It is the Elon Musk of corporate pay deals, a cocksure, all-or-nothing moonshot into history. Little wonder, then, that it is for none other than Elon Musk.

Tesla Inc. granted the billionaire founder a $2.6 billion award, the largest-ever of its kind, underscoring the company’s outsize ambitions and how intimately connected its future success is to Musk. If fully vested over a decade, stock options would net him as much as $55.8 billion. Along the way, nothing would be guaranteed — zero salary or cash bonuses.

The audacious award outlines a plan for Tesla to become one of the world’s biggest companies, which would make Musk perhaps the richest man on the planet in the process, but without as detailed a road map to get there as was provided with his last award. This, too, is very Musk-like — set big-picture, moonshot end goals, particulars be damned.

“It’s breathtaking both in size and in terms of performance required to earn it,” said Steven Hall, managing director of compensation consulting firm Steven Hall & Partners, said of Musk’s grant. “Like everything Musk is involved in, whether it’s building a company from scratch or launching satellites into space, this is beyond expectation.”

The award granted Jan. 21 appears to be Tesla’s way to put to rest questions of Musk’s future at the company, since the award is contingent on him remaining chief executive officer, or executive chairman and chief product officer. The plan laid out in a statement Tuesday leaves open the possibility for the company to “bring in another CEO who would report to Elon.”

Morgan Stanley analyst Adam Jonas wrote in a December report that investors widely expect Musk to devote more time to his rocket company Space Exploration Technologies Corp. and said this could lead to a merger with Tesla. Famed investor Jim Chanos, who’s been vocal about shorting Tesla since at least 2016, also said in an interview last month that he expects Musk will leave the company for SpaceX.

Musk has also embarked on several other ventures including artificial intelligence researcher OpenAI, brain-machine interface developer Neuralink and tunnel digger Boring Co.

While Musk’s 2012 grant was linked to development and production of electric cars, his new package of 20.3 million options is tied solely to financials — raising Tesla’s market value to $650 billion, roughly in line with Inc., and boosting either revenue or adjusted earnings before interest, taxes, depreciation and amortization. The grant vests in 12 increments if both market value hurdles and either one of the financial goals are met. The grant will require shareholder approval at a meeting in March.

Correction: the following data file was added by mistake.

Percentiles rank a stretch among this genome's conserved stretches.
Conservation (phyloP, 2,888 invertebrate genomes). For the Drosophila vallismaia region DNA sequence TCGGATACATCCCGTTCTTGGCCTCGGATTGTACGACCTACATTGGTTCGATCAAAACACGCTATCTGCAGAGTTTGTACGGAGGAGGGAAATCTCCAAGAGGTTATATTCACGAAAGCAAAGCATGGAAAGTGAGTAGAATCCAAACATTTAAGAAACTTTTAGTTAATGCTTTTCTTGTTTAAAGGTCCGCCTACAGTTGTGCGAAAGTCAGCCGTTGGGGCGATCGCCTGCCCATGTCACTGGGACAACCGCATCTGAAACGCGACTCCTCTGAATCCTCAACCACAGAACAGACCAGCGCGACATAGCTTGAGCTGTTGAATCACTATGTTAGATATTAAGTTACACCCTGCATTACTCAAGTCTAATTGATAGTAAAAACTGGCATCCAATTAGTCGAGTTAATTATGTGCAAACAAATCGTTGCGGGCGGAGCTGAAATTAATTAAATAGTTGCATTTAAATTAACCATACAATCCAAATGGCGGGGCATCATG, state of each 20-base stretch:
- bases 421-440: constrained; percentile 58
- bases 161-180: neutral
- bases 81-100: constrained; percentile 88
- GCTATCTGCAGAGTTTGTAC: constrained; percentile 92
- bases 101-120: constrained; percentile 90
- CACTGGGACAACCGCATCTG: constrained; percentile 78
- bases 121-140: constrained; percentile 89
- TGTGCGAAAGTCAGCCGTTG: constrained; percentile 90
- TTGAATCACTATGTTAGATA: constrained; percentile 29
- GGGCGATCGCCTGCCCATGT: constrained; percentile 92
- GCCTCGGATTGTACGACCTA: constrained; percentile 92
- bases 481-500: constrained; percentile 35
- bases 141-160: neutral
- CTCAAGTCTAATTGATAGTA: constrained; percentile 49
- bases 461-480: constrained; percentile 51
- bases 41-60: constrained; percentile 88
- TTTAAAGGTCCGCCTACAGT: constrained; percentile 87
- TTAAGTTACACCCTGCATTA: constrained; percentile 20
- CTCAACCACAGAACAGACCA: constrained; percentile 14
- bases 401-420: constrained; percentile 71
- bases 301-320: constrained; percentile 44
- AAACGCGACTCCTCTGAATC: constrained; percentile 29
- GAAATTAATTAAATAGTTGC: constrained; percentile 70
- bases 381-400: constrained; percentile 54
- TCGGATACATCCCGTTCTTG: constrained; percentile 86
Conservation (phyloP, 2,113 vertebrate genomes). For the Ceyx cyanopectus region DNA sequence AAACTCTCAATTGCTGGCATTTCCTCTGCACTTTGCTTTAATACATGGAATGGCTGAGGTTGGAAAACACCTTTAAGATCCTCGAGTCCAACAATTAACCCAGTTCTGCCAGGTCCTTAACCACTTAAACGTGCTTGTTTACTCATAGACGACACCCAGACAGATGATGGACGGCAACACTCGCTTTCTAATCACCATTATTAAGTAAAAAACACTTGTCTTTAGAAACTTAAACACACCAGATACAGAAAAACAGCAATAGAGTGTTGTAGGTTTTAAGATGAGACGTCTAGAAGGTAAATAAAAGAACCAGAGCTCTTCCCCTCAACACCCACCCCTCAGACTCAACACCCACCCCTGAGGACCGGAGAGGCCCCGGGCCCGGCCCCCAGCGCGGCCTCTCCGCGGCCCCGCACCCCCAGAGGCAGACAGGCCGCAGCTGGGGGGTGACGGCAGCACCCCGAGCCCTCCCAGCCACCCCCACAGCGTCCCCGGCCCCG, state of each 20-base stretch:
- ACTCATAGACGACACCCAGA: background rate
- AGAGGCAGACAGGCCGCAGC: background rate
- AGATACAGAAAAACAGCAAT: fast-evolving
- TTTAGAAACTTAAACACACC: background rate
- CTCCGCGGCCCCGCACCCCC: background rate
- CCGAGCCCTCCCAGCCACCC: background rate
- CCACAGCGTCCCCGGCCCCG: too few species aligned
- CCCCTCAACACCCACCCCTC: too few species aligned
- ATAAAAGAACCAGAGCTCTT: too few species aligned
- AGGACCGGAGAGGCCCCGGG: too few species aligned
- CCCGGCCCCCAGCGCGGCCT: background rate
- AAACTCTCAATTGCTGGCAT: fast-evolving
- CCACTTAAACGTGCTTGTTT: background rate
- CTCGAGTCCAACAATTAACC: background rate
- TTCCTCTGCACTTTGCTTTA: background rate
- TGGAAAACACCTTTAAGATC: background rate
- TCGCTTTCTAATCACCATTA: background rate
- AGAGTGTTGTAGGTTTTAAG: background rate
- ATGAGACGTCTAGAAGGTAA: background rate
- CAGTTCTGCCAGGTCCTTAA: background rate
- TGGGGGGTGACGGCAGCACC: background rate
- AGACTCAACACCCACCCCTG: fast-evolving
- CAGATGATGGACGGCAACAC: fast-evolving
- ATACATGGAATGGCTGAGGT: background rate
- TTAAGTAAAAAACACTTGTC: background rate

While Tesla has struggled with manufacturing issues that have raised questions about its ability to mass produce cars, the company has met the production target of 300,000 vehicles outlined in Musk’s 2012 grant. The one remaining milestone is a gross margin of 30 percent for four consecutive quarters. Tesla’s margin has averaged about 21 percent during the last four quarters, according to data compiled by Bloomberg.

The opportunity to acquire more shares will also enable Musk to continue to use his Tesla holdings to back personal loans, which he’s done for several years. Musk had 11.5 million shares pledged as collateral as of April 20, a filing shows.

Tesla valued the award at $2.6 billion, even after applying a discount to the value because Musk can’t sell any shares for at least five years after he exercises his options. The 10-figure award dwarfs other mega-grants offered in recent years, including the $376 million in stock Apple Inc. granted to CEO Tim Cook in 2011, and the more than $100 million packages Oracle Corp. awarded to three executives in September.

If the award fully vests, Musk would own a 28 percent stake in the company worth about $184 billion, vaulting him to the top of the Bloomberg Billionaires Index. Amazon’s Jeff Bezos currently sits atop the index with a $111.5 billion net worth as of Monday’s close in New York. Musk’s stake in SpaceX constitutes about half of his current net worth of $21.5 billion.

“Musk’s goal is not to just electrify Silicon Valley, or CA, or the U.S. He wants to electrify the world,” James Albertine, a Consumer Edge Research analyst, wrote in a report to clients. He said Tesla’s proposed compensation package “goes a long way to accomplishing such a task.”


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